How to heal moral distress and injury

Last Modified: 12/23/2021


This post was written by Patrick Riecke, director, Dignity and Spiritual Care, Ethics Committee Chairperson, Parkview Health.

Ethics Committee Chairperson. That’s one of my titles at Parkview.

As the leader of our ethics team, I listen, give advice, and make formal recommendations.

You do all those things, too. You listen, give advice, and make decisions and recommendations.

When I listen and advise, there are always competing desires and opinions. Tensions rise. Emotions flare. Maybe everyone thinks they are right. Or perhaps no one knows what to do.

Sound familiar? If you have social media, this is not a new experience.

I have delivered letters that contain words like “cease and desist.” I have given advice that sets a family on a path to saying goodbye to their loved one. I have held mothers sobbing over the trauma their baby has experienced. I have said, “You can’t come back here until you stop acting like this.” Or, “We can’t do that because it’s not in the patient’s best interests.” I draw boundaries and remind people of what is true. But mostly, I ask questions, and we work together. Then, the light usually dawns on the right next step.

If you’re a parent, friend or coworker, I bet you do the same things. Listen, ask questions and set boundaries. You want to help people see what is true.

Once a month, I provide an hour-long education session for Parkview nurses. When they see “Medical Ethics” as the topic for the next session, they have one of two responses. Some expect it to be boring, with rules and bullet points. Those nurses are about 40% correct. Others expect a complicated, ambiguous topic–like wading through a neighborhood pond at midnight. Those nurses are 100% accurate. At the end of this post, I will reveal their most common response during our sessions.

Like no other time in my life, 2020 and 2021 were fraught with tensions, venom, division and grief. More people have died than ever before. Several of my friends and family have died, and I am not over it.

This Christmas, it’s okay that you are tired. But it’s deeper than normal fatigue.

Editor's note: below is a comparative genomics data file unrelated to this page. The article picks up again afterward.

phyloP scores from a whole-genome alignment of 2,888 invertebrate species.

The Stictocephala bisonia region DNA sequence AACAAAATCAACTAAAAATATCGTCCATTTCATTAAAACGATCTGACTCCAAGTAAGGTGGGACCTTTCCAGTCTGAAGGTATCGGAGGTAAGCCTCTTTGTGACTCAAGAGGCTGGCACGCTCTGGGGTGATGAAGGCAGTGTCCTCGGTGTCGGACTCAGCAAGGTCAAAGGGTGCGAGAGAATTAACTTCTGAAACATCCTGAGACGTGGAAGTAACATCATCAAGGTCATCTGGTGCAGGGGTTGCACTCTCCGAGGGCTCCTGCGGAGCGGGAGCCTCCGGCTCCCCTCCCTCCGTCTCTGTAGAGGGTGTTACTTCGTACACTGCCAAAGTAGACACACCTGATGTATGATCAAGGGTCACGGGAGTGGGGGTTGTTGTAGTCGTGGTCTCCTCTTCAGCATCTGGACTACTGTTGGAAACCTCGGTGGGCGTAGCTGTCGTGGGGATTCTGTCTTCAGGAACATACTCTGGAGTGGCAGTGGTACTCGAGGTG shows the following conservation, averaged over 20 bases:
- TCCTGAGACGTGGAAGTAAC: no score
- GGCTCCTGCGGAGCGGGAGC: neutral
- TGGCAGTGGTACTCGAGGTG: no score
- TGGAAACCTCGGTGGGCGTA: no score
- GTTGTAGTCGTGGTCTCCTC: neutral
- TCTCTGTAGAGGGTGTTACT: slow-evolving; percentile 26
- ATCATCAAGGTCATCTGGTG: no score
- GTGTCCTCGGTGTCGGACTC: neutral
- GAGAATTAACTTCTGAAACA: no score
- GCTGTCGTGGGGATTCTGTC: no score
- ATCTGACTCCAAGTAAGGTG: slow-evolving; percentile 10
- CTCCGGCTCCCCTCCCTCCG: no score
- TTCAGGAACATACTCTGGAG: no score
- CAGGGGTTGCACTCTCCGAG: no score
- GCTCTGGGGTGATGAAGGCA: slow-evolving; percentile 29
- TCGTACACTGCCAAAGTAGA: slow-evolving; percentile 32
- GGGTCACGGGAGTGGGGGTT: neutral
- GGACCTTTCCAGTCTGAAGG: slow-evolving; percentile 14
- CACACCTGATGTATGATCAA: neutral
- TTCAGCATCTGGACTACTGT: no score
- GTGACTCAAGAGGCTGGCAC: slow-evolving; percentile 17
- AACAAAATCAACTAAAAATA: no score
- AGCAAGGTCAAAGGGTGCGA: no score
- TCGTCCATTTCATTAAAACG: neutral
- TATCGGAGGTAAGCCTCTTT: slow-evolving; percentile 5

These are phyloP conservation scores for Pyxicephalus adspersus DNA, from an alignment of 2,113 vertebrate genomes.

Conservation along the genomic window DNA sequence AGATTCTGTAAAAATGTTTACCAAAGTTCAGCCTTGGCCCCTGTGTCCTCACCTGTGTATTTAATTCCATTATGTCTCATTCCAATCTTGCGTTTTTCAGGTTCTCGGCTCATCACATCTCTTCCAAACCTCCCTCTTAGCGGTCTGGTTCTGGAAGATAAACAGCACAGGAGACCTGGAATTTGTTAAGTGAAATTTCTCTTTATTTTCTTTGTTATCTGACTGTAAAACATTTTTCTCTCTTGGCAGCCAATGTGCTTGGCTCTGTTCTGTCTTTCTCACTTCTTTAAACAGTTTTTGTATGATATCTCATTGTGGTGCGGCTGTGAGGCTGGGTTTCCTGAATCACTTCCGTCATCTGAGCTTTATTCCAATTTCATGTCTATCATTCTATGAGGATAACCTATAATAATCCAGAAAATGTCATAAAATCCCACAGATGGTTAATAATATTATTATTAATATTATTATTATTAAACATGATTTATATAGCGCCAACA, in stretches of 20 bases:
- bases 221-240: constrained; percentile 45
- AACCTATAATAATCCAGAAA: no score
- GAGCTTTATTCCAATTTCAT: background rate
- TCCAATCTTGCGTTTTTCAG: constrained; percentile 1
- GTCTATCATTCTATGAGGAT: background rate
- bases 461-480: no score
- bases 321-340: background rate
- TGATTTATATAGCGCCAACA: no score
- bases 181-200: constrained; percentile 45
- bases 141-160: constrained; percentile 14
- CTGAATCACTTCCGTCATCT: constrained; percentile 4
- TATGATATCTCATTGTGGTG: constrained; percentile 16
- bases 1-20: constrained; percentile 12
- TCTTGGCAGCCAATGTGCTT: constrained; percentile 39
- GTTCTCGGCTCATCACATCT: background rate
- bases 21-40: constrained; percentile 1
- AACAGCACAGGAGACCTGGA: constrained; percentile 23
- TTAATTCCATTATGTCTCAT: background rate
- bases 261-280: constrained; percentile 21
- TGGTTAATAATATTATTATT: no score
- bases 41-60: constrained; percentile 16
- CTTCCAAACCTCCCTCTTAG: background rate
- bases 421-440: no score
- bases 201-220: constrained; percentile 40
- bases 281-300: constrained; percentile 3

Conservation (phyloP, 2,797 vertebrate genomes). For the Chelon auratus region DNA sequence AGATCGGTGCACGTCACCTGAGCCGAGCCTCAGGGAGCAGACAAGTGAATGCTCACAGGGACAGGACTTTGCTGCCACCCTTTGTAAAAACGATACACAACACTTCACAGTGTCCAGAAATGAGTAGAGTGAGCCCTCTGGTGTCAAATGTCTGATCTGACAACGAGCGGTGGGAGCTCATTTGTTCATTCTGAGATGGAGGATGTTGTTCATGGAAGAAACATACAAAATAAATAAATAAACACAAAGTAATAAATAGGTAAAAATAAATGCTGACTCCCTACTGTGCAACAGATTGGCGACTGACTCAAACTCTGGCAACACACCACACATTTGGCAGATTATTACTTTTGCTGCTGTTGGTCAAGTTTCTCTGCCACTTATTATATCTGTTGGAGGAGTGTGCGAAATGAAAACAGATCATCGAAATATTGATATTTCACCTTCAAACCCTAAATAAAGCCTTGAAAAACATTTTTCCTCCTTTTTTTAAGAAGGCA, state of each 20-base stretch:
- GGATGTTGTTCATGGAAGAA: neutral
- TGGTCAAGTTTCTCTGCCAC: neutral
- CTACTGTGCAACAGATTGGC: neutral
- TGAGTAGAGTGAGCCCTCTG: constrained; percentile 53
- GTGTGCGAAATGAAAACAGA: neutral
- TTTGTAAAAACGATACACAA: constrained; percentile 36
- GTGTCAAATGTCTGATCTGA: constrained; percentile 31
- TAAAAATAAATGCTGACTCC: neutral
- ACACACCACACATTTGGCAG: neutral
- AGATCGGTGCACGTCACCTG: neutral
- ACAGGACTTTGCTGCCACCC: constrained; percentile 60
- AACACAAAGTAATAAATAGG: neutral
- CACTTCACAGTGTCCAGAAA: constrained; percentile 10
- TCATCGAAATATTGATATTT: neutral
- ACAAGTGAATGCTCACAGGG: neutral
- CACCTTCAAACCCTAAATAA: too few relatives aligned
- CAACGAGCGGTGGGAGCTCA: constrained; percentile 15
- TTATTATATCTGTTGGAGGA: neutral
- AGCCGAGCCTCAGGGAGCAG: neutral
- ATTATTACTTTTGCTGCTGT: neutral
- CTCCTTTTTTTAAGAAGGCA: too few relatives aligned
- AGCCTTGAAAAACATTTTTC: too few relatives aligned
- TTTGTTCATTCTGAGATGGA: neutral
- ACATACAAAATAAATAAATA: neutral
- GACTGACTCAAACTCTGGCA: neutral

You might be experiencing moral distress. Moral distress is when you repeatedly witness actions or situations that violate your values. For example, you might value family togetherness but haven’t seen your parents much in 2020 and 2021. That’s moral distress. For me, our ethics committee meetings moved online. I appreciate the camaraderie we experienced when we met in person. So, I experience a low level of moral distress. This occurs when the events we experience conflict with our beliefs and needs.

Beyond moral distress, we can also experience moral injury. Moral injury is when a violation of your morals happens directly to you, or you are the perpetrator of an action that contradicts your values. For example, many people have had to close their business or place of worship, or at least limit activities. Imagine being a pastor, priest, rabbi, imam, or business owner and telling your people, “Please don’t come to our religious services or shop at our store.” For me, I recommended strict visitor restrictions at our hospitals. That defies my morals. I value having family, friends and clergy visit our patients. But I had to say no (along with thousands of other healthcare leaders).

Moral distress and injury are unjust and unfair. They are also common and understandable.

Your beliefs and choices are playing tug of war with your soul.

Even though we are doing the best we can, it’s not enough.

How can you approach this problem?

Can it be resolved?

There is only one answer. And it’s not rational. You see, explaining our injurious actions to our soul won’t heal it. So it might be perfectly logical that you and I have done what we have done. But the explanation doesn’t make us feel better.

The answer? Forgiveness.


Say out loud, “I did the best I could with the information I had at the time.”

Remember, and believe that moral distress and moral injury cannot diminish your dignity, worth, or value.

As the chairperson of ethics for Parkview, I am sure I have given some bad advice. And I feel bad if anything I said or did impact anyone negatively.

The only way I can move forward is by loving myself enough to say– “You are forgiven.”

Oh yeah, those nurses? Do you know what they always say to me at the end of our education sessions?

They say, “I’m glad I don’t have your job.” I always laugh and say that I am glad I don’t have their jobs. After all, I failed high school chemistry.

But the truth is–we all have hard jobs. We are friends, coworkers, parents, partners and social media scrollers. All of those roles can lead to moral distress and injury. No rationalizing will heal your soul.

Finally, I love you enough to say this to you.

If you feel ripped apart by the choices others have made.
If you have listened, advised and made recommendations.
If you have done things that you didn’t want to have to do.

This holiday season, my gift to you is the following three words.

You. Are. Forgiven.

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